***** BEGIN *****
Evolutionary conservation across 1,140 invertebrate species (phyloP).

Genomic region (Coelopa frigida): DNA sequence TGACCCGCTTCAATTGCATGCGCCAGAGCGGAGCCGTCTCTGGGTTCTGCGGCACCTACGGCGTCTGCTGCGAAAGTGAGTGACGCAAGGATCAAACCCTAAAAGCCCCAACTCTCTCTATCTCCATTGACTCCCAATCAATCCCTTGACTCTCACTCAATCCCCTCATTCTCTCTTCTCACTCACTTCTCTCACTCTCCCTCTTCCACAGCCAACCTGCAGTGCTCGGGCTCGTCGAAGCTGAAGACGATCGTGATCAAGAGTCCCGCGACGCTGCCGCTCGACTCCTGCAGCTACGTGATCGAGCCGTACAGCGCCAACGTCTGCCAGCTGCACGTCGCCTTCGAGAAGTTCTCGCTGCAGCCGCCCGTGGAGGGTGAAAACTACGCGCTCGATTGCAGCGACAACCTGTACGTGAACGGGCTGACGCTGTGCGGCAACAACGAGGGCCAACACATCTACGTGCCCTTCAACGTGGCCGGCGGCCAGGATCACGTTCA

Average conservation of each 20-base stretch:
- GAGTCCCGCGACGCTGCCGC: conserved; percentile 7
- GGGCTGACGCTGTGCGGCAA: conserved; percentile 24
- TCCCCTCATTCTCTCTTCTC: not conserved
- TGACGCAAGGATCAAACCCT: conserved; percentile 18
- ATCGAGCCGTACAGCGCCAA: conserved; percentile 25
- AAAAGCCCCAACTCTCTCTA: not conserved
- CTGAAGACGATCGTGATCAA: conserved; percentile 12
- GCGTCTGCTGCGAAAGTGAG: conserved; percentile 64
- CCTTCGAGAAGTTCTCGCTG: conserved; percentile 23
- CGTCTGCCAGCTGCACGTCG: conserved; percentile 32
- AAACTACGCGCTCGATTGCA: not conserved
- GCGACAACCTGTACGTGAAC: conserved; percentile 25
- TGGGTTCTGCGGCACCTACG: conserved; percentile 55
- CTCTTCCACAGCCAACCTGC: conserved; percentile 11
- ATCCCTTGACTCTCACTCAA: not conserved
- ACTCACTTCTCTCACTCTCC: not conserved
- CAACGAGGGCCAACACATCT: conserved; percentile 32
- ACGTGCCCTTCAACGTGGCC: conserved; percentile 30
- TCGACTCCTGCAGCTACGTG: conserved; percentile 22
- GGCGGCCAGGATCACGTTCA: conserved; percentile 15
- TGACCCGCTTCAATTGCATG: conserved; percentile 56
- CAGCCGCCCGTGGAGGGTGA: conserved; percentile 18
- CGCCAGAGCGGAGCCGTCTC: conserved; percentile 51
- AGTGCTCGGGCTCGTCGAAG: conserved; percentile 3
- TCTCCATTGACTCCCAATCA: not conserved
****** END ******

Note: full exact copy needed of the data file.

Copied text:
Evolutionary conservation across 1,140 invertebrate species (phyloP).

Genomic region (Coelopa frigida): DNA sequence TGACCCGCTTCAATTGCATGCGCCAGAGCGGAGCCGTCTCTGGGTTCTGCGGCACCTACGGCGTCTGCTGCGAAAGTGAGTGACGCAAGGATCAAACCCTAAAAGCCCCAACTCTCTCTATCTCCATTGACTCCCAATCAATCCCTTGACTCTCACTCAATCCCCTCATTCTCTCTTCTCACTCACTTCTCTCACTCTCCCTCTTCCACAGCCAACCTGCAGTGCTCGGGCTCGTCGAAGCTGAAGACGATCGTGATCAAGAGTCCCGCGACGCTGCCGCTCGACTCCTGCAGCTACGTGATCGAGCCGTACAGCGCCAACGTCTGCCAGCTGCACGTCGCCTTCGAGAAGTTCTCGCTGCAGCCGCCCGTGGAGGGTGAAAACTACGCGCTCGATTGCAGCGACAACCTGTACGTGAACGGGCTGACGCTGTGCGGCAACAACGAGGGCCAACACATCTACGTGCCCTTCAACGTGGCCGGCGGCCAGGATCACGTTCA

Average conservation of each 20-base stretch:
- GAGTCCCGCGACGCTGCCGC: conserved; percentile 7
- GGGCTGACGCTGTGCGGCAA: conserved; percentile 24
- TCCCCTCATTCTCTCTTCTC: not conserved
- TGACGCAAGGATCAAACCCT: conserved; percentile 18
- ATCGAGCCGTACAGCGCCAA: conserved; percentile 25
- AAAAGCCCCAACTCTCTCTA: not conserved
- CTGAAGACGATCGTGATCAA: conserved; percentile 12
- GCGTCTGCTGCGAAAGTGAG: conserved; percentile 64
- CCTTCGAGAAGTTCTCGCTG: conserved; percentile 23
- CGTCTGCCAGCTGCACGTCG: conserved; percentile 32
- AAACTACGCGCTCGATTGCA: not conserved
- GCGACAACCTGTACGTGAAC: conserved; percentile 25
- TGGGTTCTGCGGCACCTACG: conserved; percentile 55
- CTCTTCCACAGCCAACCTGC: conserved; percentile 11
- ATCCCTTGACTCTCACTCAA: not conserved
- ACTCACTTCTCTCACTCTCC: not conserved
- CAACGAGGGCCAACACATCT: conserved; percentile 32
- ACGTGCCCTTCAACGTGGCC: conserved; percentile 30
- TCGACTCCTGCAGCTACGTG: conserved; percentile 22
- GGCGGCCAGGATCACGTTCA: conserved; percentile 15
- TGACCCGCTTCAATTGCATG: conserved; percentile 56
- CAGCCGCCCGTGGAGGGTGA: conserved; percentile 18
- CGCCAGAGCGGAGCCGTCTC: conserved; percentile 51
- AGTGCTCGGGCTCGTCGAAG: conserved; percentile 3
- TCTCCATTGACTCCCAATCA: not conserved